There is no unified theory of GOATivity !

Discussion in 'Former Pro Player Talk' started by joe sch, Oct 20, 2009.

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There is no unified theory of GOATivity ???

  1. Yes: There is NO unified theory of GOATivity !

    6 vote(s)
    75.0%
  2. No: There is A unified theory of GOATivity !

    2 vote(s)
    25.0%
  1. joe sch

    joe sch Hall of Fame

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    GOAT dominance even by decade is mostly debatable, I think these choices are strong. What other GOAT for decade spans do you think should be recorded ? For example, I like Ellsworth Vines in the 1930s and Don Budge in the 1940s but these 2 decades were not dominated by either player quite the same as the decades listed below.

    Tilden is the GOAT for T=(1920,1930)
    Gonzalez is the GOAT for T=(1950,1960)
    Laver is the GOAT for T=(1960,1970)
    Borg is the GOAT for T=(1970,1980)
    Sampras is the GOAT for T=(1990,2000)
    Federer is the GOAT for T=(2000,2010)

    There is no unified theory of GOATivity !
     
    Last edited: Oct 25, 2009
    #1
  2. pc1

    pc1 Legend

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    Here's an easy one-Tilden from 1920 to 1930.

    I would go with Gonzalez from 1950 to 1960.

    Borg-1970 to 1980.

    The 1980's are tough. McEnroe was the top player for the first half of the 1980's and he had the best individual year in 1984 but Lendl was excellent for the entire decade while McEnroe declined in the latter part of the decade.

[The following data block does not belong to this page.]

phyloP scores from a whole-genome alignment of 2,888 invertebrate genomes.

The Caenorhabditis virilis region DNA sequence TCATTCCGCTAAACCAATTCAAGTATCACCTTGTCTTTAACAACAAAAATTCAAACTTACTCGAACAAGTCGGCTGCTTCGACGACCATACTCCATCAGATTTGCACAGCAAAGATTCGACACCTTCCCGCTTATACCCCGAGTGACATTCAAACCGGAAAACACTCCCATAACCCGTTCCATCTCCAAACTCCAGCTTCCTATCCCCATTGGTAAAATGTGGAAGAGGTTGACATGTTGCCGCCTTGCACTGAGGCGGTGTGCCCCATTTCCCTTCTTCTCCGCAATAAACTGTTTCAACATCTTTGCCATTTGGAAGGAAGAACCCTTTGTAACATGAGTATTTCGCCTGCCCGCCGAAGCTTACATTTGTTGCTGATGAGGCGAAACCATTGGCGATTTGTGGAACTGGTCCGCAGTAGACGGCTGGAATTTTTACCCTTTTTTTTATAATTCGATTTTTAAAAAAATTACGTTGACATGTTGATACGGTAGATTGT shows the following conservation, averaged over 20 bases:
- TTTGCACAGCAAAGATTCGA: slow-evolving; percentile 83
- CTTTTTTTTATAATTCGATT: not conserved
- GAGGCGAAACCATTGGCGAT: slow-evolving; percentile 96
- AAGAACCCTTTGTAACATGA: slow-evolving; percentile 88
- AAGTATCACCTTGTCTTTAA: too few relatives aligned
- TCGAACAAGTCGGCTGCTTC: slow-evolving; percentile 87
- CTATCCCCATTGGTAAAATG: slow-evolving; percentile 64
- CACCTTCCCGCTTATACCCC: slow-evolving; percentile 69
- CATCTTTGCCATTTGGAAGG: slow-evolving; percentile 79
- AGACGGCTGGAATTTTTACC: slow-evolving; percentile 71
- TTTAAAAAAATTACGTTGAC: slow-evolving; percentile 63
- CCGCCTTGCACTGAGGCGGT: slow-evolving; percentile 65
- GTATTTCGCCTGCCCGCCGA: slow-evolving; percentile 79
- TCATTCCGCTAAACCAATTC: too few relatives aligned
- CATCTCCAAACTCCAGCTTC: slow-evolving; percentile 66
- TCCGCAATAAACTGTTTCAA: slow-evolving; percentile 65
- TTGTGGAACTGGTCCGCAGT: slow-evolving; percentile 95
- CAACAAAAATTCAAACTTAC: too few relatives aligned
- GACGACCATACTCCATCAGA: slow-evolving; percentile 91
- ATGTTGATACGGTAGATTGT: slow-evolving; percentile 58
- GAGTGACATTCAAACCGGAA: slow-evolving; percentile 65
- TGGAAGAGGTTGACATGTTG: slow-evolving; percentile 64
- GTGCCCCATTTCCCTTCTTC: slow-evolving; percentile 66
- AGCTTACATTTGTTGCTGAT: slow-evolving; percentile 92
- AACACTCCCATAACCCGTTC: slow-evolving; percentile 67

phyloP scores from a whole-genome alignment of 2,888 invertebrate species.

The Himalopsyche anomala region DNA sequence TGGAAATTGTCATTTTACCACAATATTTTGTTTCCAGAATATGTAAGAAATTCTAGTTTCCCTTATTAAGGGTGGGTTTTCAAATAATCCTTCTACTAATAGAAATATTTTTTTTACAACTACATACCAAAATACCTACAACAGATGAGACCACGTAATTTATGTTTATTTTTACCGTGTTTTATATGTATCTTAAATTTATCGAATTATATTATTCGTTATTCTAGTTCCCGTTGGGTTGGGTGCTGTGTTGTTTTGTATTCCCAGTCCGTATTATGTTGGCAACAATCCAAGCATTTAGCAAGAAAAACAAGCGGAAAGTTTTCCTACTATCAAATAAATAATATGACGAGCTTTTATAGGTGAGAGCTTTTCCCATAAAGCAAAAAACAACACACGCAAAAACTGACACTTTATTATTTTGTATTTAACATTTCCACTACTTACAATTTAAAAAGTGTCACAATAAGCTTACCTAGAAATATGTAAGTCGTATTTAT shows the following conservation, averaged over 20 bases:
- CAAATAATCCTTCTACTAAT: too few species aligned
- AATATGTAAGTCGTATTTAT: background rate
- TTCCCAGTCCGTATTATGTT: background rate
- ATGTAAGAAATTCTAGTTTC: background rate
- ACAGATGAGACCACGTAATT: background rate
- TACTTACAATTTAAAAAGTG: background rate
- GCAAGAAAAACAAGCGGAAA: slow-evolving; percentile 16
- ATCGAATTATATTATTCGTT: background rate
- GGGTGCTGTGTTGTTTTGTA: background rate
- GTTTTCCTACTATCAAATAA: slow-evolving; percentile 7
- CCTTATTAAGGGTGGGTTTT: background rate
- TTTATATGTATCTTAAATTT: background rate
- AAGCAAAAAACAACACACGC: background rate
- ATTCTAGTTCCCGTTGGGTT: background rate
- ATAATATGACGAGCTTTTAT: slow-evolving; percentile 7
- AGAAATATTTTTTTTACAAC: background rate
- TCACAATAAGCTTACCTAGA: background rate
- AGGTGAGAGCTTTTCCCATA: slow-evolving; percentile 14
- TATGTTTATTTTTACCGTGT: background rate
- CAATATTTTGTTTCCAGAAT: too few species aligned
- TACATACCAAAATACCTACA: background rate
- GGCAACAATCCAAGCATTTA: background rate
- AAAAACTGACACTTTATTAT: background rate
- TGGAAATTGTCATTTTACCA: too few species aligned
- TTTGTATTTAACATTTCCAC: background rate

I would go for Lendl in the 1980's.

    The 1930's are also tough. Vines was great in the early 1930's and into the late 1930's as the top player in Pro Tennis. Perry won virtually everything in the amateur ranks and played Vines very tough on tour. Budge won an Amateur Grand Slam and defeated Vines on tour. However Vines was hurt and more interested in golf at that time.

    Tough one but I'd go with Vines since he was a top player from the beginning of the decade.
     
    Last edited: Oct 20, 2009
    #2
  3. urban

    urban Hall of Fame

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    The 30s indeed had some of the best competition ever (as is pointed out in other threads, now in a new one by Hoodjem). Vines, Perry, Budge all were genuinely great players; throw in old Tilden, Crawford, Nuesslein and von Cramm, later Riggs, you would have a great line up. In fact, some of the greatest battles, Budge-von Cramm 1937, Vines-Crawford 1933, Perry-Budge 1936were played at that time. Sadly, the amateur-pro-split prevented us from many more all time great meetings between prime Vines and Perry or Budge at Wimbledon. For the 40s one could nominate Kramer. Sadly his potential great rival to be, Joe Hunt, was killed in the war.
     
    #3
  4. joe sch

    joe sch Hall of Fame

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    I agree that the 30s was hard to decide for a dominator, I tend to lean towards the Budge since he did get that 1st grand slam and he was very dominanant in doubles, as well, including that triple at Wimbledon. I added Borg, Tilden, and Gonzalez as pc1 noted, they are pretty clear decade dominators.
     
    #4
  5. pc1

    pc1 Legend

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    It would have been fun to see players like Nusslein and von Cramm playing against Budge, Vines, old Tilden and Perry. On red clay I'm not sure if Nusslein and von Cramm would not be the top seeds. I understand that when Vines and Nusslein played on clay, Nusslein won the majority of the matches, perhaps even the great majority.